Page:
Tim Brown had decided that instead of waiting for his wife to help him, he could vaccinate his ewes himself, this time. Besides, there were only 15 ewes and they were accustomed to being handled. His facilities were well maintained, and it was a job he just did not want to put off any longer.
He ran the ewes down the narrow alley where he normally worked the sheep. Usually his wife held the ewe while he administered the vaccine. Since the ewes were small, and money was tight it worked better than an expensive squeeze chute. This time Tim would have to hold AND vaccinate but it shouldn't be that difficult, after all they were Dorset ewes so they were small and very docile.
On the seventh ewe, Tim ran into a snag. As he held the ewe and started to squeeze the syringe, she jumped. He wrestled with the ewe trying to bring her under control, but the needle popped out of the ewe and into his wrist. He, not the ewe, got that vaccination. Fortunately, he didn't suffer any ill effects, but his situation brings to mind some topics for discussion. Should he have had his veterinarian come out to vaccinate the ewes? Should he have been doing the job by himself? Did he know the possible consequences of injecting himself before he started? The list could go on and on.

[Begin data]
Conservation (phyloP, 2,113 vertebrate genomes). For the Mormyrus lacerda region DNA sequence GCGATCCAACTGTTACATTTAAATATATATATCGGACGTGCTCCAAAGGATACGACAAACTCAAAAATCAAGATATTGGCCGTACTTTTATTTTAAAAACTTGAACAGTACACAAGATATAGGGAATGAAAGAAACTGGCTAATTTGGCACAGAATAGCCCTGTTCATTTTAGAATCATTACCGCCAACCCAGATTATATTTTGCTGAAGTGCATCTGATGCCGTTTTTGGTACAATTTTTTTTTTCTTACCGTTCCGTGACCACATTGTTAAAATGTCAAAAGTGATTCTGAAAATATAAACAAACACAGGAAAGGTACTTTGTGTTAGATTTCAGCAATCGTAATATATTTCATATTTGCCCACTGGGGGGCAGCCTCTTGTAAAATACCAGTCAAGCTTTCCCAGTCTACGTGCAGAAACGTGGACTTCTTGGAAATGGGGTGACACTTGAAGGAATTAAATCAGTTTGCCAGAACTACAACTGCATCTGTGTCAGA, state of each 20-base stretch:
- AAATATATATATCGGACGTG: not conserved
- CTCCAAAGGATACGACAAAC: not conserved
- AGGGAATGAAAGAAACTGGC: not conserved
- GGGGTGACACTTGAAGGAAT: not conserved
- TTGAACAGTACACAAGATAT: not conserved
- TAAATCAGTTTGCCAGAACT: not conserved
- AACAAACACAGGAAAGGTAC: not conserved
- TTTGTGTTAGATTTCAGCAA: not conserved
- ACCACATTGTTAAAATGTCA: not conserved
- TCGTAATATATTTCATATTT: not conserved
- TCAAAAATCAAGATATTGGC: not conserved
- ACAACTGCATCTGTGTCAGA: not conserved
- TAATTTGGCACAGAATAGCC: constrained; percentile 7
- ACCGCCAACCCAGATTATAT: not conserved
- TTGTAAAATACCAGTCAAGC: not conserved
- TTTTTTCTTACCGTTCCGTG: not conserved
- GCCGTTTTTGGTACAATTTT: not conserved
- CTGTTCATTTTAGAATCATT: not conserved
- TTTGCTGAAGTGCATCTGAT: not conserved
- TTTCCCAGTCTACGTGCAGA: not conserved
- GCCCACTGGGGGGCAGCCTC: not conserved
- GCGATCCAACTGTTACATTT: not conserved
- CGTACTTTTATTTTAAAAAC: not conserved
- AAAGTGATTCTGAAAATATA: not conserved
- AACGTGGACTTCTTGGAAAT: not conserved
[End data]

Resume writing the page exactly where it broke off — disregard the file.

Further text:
There's no reason for a farmer not to treat sick animals himself, provided he understands the seriousness of the situation and the consequences of mistakes. Common sense comes into play here in that the farmer needs to recognize when he's dealing with a situation that needs professional attention. Vaccinating ewes is a task that can probably be handled on the farm without the help of a veterinarian. But, before you begin, you should visit with the vet about the vaccine being administered, what constitutes misuse, and what are the consequences of you, the handler, getting poked with the needle.
Precautions should be taken anytime you are treating animals at home. Hand protection is very important. Wear disposable hand protection or something that is easily sterilized, but disposable is the best choice, and it's a necessity.
Proper handling techniques for home veterinary work are important, too. Needle damage in muscle can cause abscesses, bruises, and trim outs in slaughter animals. This damage can be very costly to the producer as it devalues the meat. Vaccinations in the neck tend to be the least damaging to the meat.
Good, sound, safe equipment is just as important as knowing the particulars of vaccines being administered. Good equipment and well-maintained facilities are a tremendous help when trying to prevent bruising when handling or doctoring slaughter animals. Good equipment also will encourage participation from young helpers without putting them in danger.
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